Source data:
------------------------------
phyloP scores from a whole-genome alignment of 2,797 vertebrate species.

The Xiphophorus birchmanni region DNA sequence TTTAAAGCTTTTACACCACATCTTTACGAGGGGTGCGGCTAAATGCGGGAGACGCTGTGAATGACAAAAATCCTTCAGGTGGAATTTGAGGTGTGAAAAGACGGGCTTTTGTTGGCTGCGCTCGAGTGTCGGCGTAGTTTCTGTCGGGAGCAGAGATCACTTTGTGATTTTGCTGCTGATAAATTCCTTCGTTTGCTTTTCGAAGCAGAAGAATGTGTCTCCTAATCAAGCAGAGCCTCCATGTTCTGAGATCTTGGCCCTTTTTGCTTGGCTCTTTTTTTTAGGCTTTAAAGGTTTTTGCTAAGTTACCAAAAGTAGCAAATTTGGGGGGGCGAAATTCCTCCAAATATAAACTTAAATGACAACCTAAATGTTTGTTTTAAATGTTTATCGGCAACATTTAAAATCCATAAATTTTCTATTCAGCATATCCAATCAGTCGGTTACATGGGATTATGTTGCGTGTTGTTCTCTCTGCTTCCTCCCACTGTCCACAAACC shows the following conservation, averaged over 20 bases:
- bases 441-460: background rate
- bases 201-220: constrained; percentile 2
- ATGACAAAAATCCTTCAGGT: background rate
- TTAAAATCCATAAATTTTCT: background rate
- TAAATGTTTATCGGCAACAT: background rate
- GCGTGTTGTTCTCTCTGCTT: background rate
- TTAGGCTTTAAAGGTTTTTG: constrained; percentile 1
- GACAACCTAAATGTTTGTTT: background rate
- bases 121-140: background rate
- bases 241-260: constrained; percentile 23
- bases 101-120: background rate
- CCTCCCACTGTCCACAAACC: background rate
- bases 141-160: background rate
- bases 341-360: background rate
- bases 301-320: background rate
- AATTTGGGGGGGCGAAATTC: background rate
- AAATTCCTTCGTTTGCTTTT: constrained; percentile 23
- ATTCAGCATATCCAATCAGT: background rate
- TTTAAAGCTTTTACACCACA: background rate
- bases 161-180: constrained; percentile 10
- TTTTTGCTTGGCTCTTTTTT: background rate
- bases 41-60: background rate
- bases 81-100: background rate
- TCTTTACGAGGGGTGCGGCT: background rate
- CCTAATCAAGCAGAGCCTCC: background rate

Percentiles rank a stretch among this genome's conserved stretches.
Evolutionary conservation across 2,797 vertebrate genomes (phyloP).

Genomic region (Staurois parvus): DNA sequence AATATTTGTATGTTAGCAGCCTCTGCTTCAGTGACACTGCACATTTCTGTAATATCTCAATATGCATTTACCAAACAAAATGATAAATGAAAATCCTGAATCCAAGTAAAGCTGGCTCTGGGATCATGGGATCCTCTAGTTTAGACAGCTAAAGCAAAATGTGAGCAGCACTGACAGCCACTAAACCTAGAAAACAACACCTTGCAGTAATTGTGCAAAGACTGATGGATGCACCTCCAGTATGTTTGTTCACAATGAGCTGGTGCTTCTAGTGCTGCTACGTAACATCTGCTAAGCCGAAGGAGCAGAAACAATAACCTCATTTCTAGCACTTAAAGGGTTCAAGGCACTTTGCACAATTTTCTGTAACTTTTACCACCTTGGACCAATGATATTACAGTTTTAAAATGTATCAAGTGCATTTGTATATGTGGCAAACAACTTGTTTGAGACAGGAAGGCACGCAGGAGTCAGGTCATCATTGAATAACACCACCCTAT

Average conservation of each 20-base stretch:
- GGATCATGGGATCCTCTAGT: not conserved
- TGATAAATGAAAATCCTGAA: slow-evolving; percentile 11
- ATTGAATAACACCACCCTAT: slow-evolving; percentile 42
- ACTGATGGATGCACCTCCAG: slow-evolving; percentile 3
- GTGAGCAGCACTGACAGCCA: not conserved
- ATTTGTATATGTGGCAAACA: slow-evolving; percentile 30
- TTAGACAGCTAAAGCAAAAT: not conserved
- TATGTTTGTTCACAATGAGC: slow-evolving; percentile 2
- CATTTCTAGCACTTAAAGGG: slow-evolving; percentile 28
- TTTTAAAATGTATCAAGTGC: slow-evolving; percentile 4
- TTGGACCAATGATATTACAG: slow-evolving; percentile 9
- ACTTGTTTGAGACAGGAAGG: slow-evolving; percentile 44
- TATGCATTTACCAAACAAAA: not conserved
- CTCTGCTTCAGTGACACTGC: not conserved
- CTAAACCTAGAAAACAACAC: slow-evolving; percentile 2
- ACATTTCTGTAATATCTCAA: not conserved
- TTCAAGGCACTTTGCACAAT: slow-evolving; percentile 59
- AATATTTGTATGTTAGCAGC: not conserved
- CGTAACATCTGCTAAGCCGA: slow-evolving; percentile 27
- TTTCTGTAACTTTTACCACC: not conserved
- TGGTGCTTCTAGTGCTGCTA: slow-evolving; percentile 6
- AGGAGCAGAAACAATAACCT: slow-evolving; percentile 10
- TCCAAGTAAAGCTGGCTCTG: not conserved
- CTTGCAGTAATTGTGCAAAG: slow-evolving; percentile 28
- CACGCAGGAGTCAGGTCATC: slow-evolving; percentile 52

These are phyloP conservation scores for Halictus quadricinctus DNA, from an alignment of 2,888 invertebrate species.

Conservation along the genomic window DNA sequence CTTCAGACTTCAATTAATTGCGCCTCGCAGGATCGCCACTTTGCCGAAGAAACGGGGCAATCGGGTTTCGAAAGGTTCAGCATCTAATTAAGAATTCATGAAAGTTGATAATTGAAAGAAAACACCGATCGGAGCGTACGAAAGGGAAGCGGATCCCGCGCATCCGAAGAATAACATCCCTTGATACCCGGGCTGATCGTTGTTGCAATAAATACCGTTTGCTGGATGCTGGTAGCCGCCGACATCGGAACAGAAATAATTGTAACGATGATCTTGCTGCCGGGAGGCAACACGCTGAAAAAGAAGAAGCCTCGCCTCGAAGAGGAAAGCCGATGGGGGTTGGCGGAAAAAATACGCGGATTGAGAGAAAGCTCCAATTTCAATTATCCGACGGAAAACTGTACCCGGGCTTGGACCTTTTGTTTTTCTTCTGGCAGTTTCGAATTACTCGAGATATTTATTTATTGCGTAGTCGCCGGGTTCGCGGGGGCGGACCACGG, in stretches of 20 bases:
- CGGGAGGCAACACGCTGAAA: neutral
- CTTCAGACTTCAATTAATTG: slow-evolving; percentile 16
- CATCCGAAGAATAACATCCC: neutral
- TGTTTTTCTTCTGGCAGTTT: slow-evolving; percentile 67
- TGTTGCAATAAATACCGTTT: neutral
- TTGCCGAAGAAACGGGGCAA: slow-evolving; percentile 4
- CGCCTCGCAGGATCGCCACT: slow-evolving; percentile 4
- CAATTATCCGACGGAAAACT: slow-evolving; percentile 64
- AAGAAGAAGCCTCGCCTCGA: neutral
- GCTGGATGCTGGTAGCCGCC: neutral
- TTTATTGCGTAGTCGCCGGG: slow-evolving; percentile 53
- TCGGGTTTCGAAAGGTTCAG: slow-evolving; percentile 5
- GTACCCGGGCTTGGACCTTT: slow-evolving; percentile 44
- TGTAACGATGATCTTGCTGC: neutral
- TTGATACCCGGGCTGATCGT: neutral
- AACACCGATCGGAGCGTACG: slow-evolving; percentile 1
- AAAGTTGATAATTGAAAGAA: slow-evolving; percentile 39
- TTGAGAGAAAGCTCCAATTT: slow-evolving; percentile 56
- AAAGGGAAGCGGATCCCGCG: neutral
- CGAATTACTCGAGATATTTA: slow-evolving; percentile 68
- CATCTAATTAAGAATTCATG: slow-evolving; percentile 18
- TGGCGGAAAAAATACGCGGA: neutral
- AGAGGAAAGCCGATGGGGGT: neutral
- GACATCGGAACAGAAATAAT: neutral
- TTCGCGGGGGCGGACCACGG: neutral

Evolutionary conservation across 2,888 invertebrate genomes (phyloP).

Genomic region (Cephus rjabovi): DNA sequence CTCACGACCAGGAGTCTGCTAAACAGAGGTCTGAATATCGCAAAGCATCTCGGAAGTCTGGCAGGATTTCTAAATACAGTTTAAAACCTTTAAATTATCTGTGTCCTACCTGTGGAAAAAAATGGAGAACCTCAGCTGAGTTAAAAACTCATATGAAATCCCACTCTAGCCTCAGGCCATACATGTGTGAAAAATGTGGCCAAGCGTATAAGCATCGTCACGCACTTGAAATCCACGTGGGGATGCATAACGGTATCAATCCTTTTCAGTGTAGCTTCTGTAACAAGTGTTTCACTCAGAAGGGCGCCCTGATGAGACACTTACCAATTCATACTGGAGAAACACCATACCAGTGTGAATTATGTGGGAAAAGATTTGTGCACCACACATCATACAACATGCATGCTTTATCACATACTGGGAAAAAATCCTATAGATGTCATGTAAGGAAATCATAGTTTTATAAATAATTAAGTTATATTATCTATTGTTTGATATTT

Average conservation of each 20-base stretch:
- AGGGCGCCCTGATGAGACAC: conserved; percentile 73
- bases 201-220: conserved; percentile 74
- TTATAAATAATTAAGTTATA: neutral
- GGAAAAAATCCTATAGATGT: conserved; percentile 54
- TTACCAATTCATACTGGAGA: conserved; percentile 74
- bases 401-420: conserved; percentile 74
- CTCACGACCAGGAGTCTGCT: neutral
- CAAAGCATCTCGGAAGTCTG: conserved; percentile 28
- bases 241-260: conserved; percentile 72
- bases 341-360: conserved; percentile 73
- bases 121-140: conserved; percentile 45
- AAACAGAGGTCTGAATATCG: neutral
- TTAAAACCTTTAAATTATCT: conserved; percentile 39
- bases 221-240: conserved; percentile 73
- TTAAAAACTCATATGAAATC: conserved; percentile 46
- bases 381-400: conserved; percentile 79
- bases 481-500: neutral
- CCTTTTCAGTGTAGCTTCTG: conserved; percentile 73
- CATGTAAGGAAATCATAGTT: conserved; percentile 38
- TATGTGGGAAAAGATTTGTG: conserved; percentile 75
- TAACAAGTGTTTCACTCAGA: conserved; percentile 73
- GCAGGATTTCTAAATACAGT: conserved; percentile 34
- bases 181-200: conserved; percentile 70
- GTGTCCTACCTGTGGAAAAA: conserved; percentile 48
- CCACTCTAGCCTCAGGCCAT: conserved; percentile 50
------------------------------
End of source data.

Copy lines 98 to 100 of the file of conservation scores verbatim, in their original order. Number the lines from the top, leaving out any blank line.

- AAACAGAGGTCTGAATATCG: neutral
- TTAAAACCTTTAAATTATCT: conserved; percentile 39
- bases 221-240: conserved; percentile 73